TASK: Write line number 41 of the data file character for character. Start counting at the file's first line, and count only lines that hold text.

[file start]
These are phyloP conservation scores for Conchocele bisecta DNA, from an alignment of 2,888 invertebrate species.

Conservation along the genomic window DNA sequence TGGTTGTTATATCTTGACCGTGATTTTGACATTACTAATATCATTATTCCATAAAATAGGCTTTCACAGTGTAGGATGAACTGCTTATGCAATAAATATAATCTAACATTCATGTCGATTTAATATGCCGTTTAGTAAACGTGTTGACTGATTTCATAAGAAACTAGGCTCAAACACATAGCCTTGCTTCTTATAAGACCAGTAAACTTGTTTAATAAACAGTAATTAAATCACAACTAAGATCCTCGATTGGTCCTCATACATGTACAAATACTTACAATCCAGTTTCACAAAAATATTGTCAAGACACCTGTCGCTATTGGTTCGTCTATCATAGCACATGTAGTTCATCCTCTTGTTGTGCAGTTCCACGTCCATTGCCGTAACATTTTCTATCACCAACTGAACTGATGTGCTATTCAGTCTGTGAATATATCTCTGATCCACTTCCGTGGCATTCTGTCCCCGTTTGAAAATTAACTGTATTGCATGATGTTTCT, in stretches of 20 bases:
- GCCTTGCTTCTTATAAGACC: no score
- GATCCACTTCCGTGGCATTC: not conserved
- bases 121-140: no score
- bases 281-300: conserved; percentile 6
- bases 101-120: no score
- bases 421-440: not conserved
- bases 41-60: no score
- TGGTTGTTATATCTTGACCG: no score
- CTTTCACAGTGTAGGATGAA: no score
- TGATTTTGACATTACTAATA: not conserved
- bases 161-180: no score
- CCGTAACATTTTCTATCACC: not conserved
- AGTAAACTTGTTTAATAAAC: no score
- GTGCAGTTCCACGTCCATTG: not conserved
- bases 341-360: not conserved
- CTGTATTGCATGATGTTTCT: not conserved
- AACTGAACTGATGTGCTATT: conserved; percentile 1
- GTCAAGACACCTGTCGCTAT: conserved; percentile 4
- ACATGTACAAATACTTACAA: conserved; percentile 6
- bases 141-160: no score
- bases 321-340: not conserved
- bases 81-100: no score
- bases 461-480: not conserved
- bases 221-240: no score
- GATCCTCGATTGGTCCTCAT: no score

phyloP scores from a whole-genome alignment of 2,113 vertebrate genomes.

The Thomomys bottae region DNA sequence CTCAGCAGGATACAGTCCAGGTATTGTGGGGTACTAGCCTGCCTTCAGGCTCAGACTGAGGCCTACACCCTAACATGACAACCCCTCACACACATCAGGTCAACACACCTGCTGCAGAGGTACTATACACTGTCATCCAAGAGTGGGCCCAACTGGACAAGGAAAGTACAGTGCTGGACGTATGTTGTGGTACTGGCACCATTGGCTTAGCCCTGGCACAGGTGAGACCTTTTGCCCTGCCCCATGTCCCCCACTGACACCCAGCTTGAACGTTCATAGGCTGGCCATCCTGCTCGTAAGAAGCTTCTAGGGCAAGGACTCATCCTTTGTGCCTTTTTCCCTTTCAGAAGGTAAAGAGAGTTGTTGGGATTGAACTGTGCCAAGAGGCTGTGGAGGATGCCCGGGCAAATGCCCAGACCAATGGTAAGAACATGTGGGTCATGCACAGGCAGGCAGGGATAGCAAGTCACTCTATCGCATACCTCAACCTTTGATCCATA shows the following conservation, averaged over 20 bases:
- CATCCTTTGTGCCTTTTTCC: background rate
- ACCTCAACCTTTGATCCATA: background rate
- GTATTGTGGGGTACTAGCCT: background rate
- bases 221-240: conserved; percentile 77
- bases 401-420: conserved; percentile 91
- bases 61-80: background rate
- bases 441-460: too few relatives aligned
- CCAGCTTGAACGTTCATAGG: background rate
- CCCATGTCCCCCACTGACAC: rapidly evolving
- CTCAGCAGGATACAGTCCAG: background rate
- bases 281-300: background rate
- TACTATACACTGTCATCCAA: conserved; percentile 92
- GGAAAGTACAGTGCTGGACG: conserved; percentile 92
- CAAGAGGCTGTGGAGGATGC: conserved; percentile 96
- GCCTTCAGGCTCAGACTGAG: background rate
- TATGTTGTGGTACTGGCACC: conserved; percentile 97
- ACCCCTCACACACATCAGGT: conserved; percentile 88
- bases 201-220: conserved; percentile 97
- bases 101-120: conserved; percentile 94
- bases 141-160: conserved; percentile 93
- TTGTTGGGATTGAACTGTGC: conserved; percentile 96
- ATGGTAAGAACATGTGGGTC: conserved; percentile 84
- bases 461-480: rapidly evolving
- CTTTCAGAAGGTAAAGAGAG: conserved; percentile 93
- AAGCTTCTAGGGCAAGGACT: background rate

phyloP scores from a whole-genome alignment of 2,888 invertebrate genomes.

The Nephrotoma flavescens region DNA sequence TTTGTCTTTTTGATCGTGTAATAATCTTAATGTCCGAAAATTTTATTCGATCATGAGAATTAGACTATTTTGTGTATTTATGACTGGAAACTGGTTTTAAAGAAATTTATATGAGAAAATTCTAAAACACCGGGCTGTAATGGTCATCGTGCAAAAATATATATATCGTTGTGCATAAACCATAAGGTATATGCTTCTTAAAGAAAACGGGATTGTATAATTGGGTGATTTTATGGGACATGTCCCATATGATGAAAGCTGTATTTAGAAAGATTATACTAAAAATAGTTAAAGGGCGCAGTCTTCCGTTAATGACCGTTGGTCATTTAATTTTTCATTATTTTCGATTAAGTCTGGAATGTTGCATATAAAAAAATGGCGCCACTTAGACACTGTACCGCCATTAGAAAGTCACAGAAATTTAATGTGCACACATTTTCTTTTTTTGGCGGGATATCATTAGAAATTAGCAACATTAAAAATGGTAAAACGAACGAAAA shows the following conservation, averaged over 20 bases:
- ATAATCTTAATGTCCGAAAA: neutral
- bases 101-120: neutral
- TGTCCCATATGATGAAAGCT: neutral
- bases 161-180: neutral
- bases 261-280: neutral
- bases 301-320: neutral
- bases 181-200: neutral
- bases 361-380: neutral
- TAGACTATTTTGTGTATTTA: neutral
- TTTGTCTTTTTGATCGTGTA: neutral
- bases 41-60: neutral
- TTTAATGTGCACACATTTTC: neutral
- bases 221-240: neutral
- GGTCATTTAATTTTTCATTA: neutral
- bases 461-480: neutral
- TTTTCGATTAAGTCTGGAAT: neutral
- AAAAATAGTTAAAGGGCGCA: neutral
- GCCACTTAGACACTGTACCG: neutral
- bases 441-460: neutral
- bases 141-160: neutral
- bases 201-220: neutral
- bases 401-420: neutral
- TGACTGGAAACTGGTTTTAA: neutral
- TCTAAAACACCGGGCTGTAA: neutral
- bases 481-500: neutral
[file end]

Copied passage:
- TACTATACACTGTCATCCAA: conserved; percentile 92